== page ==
You can see from the set of images below how the aperture affects the sharpness of the background. This is what we call "Depth of Field" or DOF for short. The less the depth of field there is (aka shallow depth of field) the less in focus the background will be and the greater the depth of field (aka wider depth of field) the more in focus the background will be. At f/1.4 the background is not even noticeable. You can't make out the words on the book and the only thing you can see in focus is the camera lens. Once you close the aperture down to f/5.6 you start to see more of the background come back in. Finally, if you stop it down to f/22 everything in the background is in focus.

Shot at f/1.4
Shot at f/1.4
Shot at f/2.0
Shot at f/2.0
Shot at f/2.8
Shot at f/2.8
Shot at f/4.0
Shot at f/4.0
Shot at f/5.6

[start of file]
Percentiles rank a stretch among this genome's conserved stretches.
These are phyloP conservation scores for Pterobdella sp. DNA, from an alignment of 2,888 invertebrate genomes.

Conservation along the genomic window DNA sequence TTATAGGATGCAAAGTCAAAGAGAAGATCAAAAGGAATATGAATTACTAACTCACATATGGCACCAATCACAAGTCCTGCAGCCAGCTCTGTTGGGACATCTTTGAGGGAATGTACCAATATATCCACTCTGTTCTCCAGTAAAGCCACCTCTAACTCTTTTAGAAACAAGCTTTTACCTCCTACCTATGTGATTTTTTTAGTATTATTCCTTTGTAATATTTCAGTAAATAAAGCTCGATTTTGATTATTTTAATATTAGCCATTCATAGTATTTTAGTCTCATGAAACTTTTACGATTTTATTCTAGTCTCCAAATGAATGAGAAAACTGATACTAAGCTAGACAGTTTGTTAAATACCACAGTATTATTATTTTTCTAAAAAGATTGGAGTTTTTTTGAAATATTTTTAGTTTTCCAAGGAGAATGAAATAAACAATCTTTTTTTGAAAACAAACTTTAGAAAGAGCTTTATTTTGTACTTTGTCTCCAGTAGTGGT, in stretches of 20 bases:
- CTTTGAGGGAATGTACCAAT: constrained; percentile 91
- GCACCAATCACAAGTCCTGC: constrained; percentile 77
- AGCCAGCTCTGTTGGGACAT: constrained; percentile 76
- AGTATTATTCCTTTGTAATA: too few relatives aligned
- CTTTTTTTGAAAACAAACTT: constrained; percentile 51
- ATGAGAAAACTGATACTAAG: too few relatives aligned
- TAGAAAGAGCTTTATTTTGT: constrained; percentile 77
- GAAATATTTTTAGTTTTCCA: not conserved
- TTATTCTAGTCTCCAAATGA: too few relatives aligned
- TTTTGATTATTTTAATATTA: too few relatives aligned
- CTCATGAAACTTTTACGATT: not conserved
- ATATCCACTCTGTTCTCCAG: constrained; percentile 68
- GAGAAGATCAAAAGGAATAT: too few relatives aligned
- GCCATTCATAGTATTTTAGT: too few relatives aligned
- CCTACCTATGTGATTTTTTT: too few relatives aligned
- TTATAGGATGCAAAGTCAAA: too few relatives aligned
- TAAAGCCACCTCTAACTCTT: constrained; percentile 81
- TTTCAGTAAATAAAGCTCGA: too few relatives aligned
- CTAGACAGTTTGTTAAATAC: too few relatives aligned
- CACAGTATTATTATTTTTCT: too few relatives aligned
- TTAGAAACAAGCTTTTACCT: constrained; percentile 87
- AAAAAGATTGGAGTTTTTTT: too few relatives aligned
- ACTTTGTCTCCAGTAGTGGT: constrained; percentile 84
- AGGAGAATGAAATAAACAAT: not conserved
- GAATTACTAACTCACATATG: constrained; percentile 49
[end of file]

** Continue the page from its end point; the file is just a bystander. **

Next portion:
Shot at f/5.6
Shot at f/8.0
Shot at f/8.0
Shot at f/11
Shot at f/11
Shot at f/16
Shot at f/16
Shot at f/22
Shot at f/22

There are a few more things that can affect your image by adjusting the aperture, that I won't go over right now, which are diffraction and starburst. I will save that for a later post since these two things are not really of a big deal in my opinion. For the next post, I will talk about shutter speed and what exact does it do.

If you have any questions, please feel free to leave a comment or email me! And if you find this blog helpful, please subscribe for future updates!